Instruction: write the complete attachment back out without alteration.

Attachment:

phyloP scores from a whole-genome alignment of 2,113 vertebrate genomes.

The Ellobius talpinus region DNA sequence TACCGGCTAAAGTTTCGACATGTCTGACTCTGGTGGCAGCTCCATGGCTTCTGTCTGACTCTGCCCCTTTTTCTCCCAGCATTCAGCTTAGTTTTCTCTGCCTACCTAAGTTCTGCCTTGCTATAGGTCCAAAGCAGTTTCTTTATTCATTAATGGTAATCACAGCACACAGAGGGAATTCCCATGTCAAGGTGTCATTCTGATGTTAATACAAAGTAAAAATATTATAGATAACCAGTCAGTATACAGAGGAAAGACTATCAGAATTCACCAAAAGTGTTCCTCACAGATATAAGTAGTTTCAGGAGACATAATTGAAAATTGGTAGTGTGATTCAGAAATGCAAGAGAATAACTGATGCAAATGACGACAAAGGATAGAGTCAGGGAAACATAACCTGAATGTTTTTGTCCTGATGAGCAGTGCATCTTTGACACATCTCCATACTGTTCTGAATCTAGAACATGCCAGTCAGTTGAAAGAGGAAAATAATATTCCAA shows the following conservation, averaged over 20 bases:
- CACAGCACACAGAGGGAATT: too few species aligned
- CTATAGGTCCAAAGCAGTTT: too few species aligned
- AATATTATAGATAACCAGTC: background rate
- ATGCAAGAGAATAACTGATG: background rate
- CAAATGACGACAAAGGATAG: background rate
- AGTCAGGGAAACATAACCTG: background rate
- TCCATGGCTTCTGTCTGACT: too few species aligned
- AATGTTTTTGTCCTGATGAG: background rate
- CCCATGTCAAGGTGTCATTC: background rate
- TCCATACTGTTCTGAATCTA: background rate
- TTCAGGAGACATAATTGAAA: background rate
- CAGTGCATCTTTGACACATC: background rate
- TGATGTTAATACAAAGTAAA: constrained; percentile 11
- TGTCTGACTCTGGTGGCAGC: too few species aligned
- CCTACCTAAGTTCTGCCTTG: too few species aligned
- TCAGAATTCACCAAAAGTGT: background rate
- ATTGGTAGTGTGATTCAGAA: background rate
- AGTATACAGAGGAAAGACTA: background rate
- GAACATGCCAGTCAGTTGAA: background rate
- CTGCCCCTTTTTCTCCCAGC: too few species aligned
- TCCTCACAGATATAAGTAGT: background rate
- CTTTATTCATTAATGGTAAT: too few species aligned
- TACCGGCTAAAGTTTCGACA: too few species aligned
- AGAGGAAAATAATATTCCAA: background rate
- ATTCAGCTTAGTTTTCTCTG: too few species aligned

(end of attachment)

phyloP scores from a whole-genome alignment of 2,113 vertebrate genomes.

The Ellobius talpinus region DNA sequence TACCGGCTAAAGTTTCGACATGTCTGACTCTGGTGGCAGCTCCATGGCTTCTGTCTGACTCTGCCCCTTTTTCTCCCAGCATTCAGCTTAGTTTTCTCTGCCTACCTAAGTTCTGCCTTGCTATAGGTCCAAAGCAGTTTCTTTATTCATTAATGGTAATCACAGCACACAGAGGGAATTCCCATGTCAAGGTGTCATTCTGATGTTAATACAAAGTAAAAATATTATAGATAACCAGTCAGTATACAGAGGAAAGACTATCAGAATTCACCAAAAGTGTTCCTCACAGATATAAGTAGTTTCAGGAGACATAATTGAAAATTGGTAGTGTGATTCAGAAATGCAAGAGAATAACTGATGCAAATGACGACAAAGGATAGAGTCAGGGAAACATAACCTGAATGTTTTTGTCCTGATGAGCAGTGCATCTTTGACACATCTCCATACTGTTCTGAATCTAGAACATGCCAGTCAGTTGAAAGAGGAAAATAATATTCCAA shows the following conservation, averaged over 20 bases:
- CACAGCACACAGAGGGAATT: too few species aligned
- CTATAGGTCCAAAGCAGTTT: too few species aligned
- AATATTATAGATAACCAGTC: background rate
- ATGCAAGAGAATAACTGATG: background rate
- CAAATGACGACAAAGGATAG: background rate
- AGTCAGGGAAACATAACCTG: background rate
- TCCATGGCTTCTGTCTGACT: too few species aligned
- AATGTTTTTGTCCTGATGAG: background rate
- CCCATGTCAAGGTGTCATTC: background rate
- TCCATACTGTTCTGAATCTA: background rate
- TTCAGGAGACATAATTGAAA: background rate
- CAGTGCATCTTTGACACATC: background rate
- TGATGTTAATACAAAGTAAA: constrained; percentile 11
- TGTCTGACTCTGGTGGCAGC: too few species aligned
- CCTACCTAAGTTCTGCCTTG: too few species aligned
- TCAGAATTCACCAAAAGTGT: background rate
- ATTGGTAGTGTGATTCAGAA: background rate
- AGTATACAGAGGAAAGACTA: background rate
- GAACATGCCAGTCAGTTGAA: background rate
- CTGCCCCTTTTTCTCCCAGC: too few species aligned
- TCCTCACAGATATAAGTAGT: background rate
- CTTTATTCATTAATGGTAAT: too few species aligned
- TACCGGCTAAAGTTTCGACA: too few species aligned
- AGAGGAAAATAATATTCCAA: background rate
- ATTCAGCTTAGTTTTCTCTG: too few species aligned